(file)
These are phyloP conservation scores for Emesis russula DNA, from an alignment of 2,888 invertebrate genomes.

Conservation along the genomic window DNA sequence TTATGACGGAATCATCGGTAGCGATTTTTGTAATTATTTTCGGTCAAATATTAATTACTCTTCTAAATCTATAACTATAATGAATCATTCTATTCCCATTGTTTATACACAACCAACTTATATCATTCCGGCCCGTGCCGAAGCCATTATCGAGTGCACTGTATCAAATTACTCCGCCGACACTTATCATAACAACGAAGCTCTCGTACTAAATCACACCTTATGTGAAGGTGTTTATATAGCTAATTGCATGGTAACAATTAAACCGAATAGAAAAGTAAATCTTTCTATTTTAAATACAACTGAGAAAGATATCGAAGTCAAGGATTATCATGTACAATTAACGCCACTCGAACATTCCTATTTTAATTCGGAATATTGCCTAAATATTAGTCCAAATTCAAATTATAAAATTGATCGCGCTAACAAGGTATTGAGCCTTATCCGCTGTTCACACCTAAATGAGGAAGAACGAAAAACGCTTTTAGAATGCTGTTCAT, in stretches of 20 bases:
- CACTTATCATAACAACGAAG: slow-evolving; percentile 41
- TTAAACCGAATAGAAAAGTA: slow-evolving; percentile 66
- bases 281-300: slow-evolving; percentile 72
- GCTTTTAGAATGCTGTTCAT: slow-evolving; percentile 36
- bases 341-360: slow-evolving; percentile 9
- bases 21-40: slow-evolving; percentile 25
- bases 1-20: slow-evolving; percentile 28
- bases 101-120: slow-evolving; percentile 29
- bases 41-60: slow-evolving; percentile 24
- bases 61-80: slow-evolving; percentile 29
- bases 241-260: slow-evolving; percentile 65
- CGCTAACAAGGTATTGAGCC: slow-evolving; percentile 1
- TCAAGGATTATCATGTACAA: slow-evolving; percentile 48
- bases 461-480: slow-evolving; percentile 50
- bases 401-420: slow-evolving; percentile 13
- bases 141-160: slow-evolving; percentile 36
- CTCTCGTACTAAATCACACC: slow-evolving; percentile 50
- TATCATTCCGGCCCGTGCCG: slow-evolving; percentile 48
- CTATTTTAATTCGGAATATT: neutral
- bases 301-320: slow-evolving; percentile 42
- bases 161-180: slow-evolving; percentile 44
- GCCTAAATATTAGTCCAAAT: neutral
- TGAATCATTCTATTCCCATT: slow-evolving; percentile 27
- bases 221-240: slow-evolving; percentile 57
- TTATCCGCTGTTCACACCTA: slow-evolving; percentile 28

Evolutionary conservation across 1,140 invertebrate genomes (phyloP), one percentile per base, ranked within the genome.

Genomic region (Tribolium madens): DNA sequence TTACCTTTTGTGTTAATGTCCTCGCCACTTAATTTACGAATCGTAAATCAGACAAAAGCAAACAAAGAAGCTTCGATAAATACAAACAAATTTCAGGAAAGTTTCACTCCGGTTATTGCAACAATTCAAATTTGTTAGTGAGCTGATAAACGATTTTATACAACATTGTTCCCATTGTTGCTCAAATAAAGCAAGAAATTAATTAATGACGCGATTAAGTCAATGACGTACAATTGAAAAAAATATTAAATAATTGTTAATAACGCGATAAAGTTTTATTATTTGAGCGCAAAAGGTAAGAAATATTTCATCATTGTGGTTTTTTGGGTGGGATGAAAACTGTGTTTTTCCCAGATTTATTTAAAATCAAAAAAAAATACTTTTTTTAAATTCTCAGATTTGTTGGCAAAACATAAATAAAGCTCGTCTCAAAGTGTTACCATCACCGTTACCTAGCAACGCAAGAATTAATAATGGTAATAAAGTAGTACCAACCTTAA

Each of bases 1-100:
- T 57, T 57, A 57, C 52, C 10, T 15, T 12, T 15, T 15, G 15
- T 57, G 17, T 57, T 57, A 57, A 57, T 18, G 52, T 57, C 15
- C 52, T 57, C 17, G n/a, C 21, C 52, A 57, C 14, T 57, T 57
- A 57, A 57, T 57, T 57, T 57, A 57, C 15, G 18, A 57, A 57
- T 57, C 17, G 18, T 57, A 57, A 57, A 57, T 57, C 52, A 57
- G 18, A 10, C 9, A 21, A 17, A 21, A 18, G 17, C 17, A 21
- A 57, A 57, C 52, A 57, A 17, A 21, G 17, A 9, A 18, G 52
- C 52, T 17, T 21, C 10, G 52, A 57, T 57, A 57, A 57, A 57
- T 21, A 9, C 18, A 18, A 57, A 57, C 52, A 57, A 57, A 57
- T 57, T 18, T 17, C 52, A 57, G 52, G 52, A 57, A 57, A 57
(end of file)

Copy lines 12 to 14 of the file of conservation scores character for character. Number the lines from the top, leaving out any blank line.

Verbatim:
- bases 61-80: slow-evolving; percentile 29
- bases 241-260: slow-evolving; percentile 65
- CGCTAACAAGGTATTGAGCC: slow-evolving; percentile 1